From Yelping to dating, there’s a better way.
Sparkling or still water? Organic or conventional avocados? Four stars or three-and-a-half? The modern world sets loose upon us a barrage of choice in the consumer marketplace, while the Internet not only expands our consumption opportunities—giving us most of the world’s music in a smartphone app—it offers us myriad new chances to learn about the tastes, and distastes, of others.
For several years, leading up to the 2016 publication of my book You May Also Like: Taste in An Age of Endless Choice, I dove into the latest research on consumer behavior, via social science, psychology, and neuroscience. Now, to help you navigate the confusing landscape of endless choices, to choose wisely, more efficiently, and with greater self-awareness, I have distilled some of that research into the form of an advice column—though in this case I also supplied the questions, based on real questions that arose during my research, and which I have subsequently heard from friends and readers.
I was trying to find a hotel in Florence last night on TripAdvisor. I spent hours reading reviews and afterward felt less certain about my choice than when I began. Can I trust the “wisdom of crowds” at places like TripAdvisor and Yelp?
First, let’s unpack that phrase. An often neglected point that author James Surowiecki made in his popular 2004 book The Wisdom of Crowds is that a group is “far more likely to come up with a good decision if the people in the group of are independent of each other.” In other words, the crowd has a better chance of being wise when they do not have access to “the same old data everyone is already familiar with.” On Yelp, TripAdvisor, Amazon, and other hives of user-generated ratings and reviews, people are not acting alone. The review that they write will be seen by many other people, and before writing their review, they were probably exposed to the opinions of many other people.
Reading about strangers’ experiences is not necessarily a bad way to predict our own experience. As University of Virginia psychologist Timothy D. Wilson and colleagues note, the process of “surrogation” (learning vicariously through others) can lead to “more accurate forecasts about one’s own enjoyment than receiving a description of that experience.” This is in part because we might discount our own biases in thinking about how much we might enjoy something like a hotel, and in part because we might tend to think our own opinion is more unique than it is.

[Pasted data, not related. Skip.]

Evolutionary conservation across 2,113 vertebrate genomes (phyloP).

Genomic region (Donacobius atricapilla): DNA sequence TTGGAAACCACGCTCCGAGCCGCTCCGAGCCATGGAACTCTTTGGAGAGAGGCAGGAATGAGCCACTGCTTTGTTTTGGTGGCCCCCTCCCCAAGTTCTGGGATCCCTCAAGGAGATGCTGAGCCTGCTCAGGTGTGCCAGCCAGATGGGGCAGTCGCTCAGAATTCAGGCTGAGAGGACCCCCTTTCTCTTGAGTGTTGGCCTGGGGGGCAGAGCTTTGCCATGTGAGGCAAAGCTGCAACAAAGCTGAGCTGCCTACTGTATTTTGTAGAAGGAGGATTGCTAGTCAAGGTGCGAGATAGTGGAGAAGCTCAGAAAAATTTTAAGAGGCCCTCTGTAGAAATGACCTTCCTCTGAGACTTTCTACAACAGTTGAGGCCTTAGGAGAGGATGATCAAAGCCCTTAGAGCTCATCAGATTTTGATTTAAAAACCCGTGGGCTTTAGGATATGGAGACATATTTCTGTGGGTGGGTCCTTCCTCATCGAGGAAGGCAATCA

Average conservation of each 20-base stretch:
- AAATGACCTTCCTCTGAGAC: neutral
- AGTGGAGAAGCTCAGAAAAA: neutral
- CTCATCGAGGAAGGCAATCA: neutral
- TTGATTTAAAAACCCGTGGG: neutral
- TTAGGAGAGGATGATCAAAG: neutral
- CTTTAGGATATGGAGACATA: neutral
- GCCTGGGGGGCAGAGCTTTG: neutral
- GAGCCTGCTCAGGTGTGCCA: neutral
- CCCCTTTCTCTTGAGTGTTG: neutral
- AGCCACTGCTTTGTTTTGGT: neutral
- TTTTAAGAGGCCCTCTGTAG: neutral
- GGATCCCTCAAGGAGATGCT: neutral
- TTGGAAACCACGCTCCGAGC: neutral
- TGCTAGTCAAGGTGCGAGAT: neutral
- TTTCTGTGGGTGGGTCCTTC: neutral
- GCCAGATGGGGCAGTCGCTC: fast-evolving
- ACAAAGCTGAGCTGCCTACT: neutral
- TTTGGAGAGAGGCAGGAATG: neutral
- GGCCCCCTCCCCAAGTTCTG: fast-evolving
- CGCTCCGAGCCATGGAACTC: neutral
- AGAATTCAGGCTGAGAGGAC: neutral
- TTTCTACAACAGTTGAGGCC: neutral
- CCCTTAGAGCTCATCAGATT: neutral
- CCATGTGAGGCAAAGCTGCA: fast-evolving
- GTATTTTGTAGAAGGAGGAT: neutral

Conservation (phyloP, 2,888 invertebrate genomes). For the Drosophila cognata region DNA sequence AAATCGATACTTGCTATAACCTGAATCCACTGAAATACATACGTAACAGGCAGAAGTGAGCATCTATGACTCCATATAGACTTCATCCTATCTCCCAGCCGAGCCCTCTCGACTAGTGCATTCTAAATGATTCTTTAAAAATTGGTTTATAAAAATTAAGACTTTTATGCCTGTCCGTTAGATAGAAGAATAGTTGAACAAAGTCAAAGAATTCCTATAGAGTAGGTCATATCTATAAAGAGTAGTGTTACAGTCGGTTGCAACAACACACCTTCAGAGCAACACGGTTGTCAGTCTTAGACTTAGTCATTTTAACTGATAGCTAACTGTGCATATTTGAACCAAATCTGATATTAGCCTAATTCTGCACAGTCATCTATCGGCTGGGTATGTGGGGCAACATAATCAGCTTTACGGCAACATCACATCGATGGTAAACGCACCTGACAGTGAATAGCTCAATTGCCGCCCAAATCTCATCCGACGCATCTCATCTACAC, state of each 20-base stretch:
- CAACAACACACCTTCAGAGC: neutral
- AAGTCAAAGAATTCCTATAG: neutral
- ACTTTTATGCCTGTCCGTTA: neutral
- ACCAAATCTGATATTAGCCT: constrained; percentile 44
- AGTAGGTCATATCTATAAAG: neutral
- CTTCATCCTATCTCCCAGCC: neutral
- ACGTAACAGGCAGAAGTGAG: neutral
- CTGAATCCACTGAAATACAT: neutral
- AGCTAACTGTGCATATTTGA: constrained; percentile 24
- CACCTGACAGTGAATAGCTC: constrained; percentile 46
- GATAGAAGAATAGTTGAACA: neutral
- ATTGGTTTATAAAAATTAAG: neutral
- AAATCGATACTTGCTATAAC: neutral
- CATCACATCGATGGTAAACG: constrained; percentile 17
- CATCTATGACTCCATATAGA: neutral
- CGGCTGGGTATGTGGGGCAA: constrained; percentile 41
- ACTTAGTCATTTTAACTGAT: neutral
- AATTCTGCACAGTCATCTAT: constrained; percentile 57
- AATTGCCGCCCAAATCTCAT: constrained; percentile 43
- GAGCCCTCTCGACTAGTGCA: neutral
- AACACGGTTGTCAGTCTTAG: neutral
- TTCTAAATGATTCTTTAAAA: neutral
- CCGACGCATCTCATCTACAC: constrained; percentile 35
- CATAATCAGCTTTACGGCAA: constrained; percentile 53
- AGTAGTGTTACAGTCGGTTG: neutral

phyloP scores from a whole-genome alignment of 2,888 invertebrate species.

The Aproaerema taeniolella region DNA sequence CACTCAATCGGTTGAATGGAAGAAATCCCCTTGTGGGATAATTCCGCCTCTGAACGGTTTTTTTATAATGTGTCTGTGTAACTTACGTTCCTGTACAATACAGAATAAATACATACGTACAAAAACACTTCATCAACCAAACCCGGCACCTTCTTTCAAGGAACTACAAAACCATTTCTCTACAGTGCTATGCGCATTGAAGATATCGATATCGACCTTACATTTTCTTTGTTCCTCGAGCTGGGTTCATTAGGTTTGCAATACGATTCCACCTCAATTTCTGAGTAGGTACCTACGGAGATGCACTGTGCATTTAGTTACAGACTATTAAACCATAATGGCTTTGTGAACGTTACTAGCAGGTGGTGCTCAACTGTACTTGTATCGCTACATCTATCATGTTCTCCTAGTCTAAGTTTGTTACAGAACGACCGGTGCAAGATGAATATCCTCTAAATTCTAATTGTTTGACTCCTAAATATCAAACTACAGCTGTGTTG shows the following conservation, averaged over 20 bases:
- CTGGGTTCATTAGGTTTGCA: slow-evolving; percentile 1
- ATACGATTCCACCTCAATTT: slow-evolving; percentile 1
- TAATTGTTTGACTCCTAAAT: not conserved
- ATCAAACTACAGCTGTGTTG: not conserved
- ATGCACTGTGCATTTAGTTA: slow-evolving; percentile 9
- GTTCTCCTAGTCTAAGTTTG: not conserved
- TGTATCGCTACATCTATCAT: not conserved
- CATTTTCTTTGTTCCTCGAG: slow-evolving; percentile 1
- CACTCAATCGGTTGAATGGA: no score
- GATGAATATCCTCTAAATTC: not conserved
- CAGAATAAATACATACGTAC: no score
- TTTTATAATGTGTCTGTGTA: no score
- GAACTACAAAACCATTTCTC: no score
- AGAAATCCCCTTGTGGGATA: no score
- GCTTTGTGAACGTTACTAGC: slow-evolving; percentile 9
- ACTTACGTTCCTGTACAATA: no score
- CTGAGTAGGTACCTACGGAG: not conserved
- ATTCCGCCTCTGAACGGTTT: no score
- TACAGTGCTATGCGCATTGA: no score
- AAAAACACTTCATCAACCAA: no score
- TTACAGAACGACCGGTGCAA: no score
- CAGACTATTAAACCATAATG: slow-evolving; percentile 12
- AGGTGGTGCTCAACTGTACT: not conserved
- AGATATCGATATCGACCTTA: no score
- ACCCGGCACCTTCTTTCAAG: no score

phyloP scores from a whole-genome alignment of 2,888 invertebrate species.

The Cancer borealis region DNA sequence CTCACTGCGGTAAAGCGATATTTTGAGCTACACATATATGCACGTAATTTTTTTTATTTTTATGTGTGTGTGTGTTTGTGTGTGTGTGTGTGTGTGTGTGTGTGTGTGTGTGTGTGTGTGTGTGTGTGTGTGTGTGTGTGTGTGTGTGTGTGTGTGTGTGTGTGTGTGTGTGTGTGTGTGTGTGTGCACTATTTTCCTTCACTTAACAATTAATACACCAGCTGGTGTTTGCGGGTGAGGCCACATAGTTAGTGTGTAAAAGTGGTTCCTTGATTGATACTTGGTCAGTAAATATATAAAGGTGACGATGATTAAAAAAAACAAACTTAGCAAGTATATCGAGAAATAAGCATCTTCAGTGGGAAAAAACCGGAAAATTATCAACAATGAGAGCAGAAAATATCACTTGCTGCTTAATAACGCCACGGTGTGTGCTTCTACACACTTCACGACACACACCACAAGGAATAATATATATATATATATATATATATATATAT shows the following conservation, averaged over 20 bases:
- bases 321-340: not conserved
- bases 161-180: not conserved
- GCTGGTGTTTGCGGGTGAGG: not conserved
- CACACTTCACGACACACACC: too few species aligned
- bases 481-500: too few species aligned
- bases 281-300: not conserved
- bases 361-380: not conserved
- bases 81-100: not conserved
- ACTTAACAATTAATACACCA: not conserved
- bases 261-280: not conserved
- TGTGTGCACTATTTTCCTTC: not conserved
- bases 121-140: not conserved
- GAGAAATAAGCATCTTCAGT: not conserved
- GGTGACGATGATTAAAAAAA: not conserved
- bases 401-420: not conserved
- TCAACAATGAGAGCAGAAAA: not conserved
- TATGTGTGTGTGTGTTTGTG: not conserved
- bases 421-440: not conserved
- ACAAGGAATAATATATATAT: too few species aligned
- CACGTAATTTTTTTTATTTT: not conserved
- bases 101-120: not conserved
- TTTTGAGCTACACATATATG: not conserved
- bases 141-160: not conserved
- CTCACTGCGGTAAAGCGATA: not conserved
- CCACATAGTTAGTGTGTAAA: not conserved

Use TripAdvisor and its ilk sparingly. Glance at the overall rating, and number of reviews, but don’t wade too deep into the thicket of reviews.
But others’ opinions can create biases of their own. Massachusetts Institute of Technology management professor Sinan Aral and colleagues have found in experiments, through the mechanism of “social influence bias,” that the presence of a positive review, for example, can inflate the number of subsequent positive reviews. An analysis of Amazon reviews, by contrast, found that later book reviews tended to diverge from earlier book reviews; one problem is that readers’ expectations have been influenced by previous reviews—people began to review other reviewers. And reviewers, of course, tend to be those who are most motivated—those who had the best, and worst, experiences. This helps explain the famous “J-shaped distribution” of Internet reviews: Mostly positive, with a sharp negative tail, and a dip in the middle. Selection bias begins before reviewing, of course; “purchasing bias” implies the people who are more likely to like something were those who purchased it in the first place.
There are other caveats. A property may be popular on TripAdvisor because it is cheap, or because it has a lot of reviews—not necessarily because it is the “best” place to stay. As a study in The Journal of Consumer Research found, comparing reviews of products on Amazon across various categories, the things that got the best reviews rarely converged with the products deemed best in Consumer Reports testing.
Lastly, because of ordering effects, we may simply never find the things that would be our favorites. On a recent trip to a coastal Mexican town, a person pointed me to a low-key fish shack on the beach. It was easily the trip’s most memorable meal. But when I looked for it on review sites, it was buried dozens of places away from the “top” restaurants.
So what to do? Use TripAdvisor and its ilk sparingly. Glance at the overall rating, and number of reviews, but don’t wade too deep into the thicket of reviews—you will become quickly confused by the conflict between varying peoples’ expectations and experiences. Ignore one or five star reviews, and focus on the action in the middle, where people are more authentically grappling with how they felt. Look at user-submitted photos more than reviews, so you can draw your own conclusions. Finally, look to other sources. The wisdom of the crowds is not always good at seeking out the lesser-crowded places…